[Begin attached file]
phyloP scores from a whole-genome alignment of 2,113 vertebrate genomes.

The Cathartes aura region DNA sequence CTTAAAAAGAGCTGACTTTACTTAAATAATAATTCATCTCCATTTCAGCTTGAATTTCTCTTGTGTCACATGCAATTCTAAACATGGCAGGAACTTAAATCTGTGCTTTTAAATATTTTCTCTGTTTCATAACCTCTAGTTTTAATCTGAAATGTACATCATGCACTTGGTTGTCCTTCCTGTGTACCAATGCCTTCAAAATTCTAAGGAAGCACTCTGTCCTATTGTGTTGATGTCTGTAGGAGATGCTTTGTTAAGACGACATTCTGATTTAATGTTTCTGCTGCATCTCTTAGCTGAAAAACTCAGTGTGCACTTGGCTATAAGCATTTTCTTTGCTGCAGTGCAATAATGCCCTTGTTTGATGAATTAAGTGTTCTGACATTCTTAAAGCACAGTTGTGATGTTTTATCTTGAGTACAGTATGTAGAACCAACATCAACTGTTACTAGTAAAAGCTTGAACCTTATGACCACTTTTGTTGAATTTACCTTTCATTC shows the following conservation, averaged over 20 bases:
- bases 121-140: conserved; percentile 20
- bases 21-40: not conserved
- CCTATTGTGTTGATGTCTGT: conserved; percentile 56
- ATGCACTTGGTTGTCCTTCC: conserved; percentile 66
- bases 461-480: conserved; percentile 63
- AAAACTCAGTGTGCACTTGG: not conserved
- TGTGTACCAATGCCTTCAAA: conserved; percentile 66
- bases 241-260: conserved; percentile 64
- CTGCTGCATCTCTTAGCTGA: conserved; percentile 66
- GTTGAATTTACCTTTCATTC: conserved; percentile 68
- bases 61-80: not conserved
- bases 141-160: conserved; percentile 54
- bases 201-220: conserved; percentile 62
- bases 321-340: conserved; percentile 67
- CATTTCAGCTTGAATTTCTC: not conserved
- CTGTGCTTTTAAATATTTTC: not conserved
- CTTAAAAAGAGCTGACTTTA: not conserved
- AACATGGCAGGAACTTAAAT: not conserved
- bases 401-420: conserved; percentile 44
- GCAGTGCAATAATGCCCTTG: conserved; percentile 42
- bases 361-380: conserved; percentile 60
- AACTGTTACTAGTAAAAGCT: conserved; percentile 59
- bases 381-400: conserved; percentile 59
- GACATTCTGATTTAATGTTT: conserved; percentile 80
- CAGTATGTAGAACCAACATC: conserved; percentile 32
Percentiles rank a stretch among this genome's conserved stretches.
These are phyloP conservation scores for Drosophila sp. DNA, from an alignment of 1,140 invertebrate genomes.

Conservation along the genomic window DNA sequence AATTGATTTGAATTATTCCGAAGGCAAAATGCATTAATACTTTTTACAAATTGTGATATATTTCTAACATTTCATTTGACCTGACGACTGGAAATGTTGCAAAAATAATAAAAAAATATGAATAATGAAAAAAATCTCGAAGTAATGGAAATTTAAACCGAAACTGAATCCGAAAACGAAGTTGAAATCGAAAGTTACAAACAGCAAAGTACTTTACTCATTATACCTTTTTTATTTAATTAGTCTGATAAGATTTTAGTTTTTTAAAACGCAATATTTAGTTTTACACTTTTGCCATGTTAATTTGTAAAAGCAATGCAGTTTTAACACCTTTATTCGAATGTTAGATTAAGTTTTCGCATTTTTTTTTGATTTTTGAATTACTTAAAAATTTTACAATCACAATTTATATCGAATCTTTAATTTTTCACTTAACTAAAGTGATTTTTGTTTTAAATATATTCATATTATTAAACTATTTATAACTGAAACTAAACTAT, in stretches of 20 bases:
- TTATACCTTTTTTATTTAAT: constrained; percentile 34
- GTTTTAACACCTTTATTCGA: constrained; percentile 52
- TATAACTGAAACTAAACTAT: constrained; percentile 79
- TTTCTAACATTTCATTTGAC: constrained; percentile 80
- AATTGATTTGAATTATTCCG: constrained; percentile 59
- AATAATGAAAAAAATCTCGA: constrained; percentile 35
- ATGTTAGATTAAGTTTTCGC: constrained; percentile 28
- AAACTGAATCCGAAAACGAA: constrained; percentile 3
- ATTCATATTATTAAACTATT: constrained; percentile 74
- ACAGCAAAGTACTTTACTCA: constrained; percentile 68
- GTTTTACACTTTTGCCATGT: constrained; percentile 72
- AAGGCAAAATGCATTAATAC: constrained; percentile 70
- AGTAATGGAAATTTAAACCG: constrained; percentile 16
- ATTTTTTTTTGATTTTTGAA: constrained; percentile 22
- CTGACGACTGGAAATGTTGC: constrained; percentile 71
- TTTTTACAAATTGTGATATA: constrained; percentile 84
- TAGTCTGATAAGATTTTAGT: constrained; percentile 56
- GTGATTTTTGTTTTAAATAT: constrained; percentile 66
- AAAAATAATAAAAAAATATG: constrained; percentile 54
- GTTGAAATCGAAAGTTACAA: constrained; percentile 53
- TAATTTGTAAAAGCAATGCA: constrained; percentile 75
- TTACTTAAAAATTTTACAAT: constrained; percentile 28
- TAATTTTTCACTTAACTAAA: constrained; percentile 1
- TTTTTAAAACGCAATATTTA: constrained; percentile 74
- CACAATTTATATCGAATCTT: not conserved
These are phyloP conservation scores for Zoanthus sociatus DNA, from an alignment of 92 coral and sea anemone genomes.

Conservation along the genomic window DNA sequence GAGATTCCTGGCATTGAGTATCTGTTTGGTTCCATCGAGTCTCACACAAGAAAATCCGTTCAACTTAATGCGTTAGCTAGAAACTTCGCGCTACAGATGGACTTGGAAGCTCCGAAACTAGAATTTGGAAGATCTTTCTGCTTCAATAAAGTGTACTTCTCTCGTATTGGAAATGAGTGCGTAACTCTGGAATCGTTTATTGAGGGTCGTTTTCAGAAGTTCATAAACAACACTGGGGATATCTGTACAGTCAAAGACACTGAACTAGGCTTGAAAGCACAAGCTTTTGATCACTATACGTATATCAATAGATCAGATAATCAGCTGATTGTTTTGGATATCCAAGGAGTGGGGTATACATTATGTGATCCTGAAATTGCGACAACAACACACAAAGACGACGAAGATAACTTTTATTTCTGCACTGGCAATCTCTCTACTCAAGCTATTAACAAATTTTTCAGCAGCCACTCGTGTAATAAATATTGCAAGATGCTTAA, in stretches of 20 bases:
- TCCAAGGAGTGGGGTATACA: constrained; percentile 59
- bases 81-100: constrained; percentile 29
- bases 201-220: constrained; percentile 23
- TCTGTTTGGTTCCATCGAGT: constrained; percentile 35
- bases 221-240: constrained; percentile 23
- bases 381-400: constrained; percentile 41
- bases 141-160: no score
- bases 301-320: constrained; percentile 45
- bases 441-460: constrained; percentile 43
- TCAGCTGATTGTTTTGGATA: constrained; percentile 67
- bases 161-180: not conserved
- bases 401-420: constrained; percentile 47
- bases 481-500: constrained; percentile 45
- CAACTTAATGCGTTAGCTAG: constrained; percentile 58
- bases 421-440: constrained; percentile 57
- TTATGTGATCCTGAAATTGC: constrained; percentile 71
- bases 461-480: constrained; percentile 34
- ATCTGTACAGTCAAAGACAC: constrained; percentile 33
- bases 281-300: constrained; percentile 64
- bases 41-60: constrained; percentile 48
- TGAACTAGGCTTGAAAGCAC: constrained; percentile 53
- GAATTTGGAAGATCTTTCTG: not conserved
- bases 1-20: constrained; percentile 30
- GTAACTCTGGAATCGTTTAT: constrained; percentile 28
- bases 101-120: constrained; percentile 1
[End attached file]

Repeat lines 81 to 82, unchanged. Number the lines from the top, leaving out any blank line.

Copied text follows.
- GTAACTCTGGAATCGTTTAT: constrained; percentile 28
- bases 101-120: constrained; percentile 1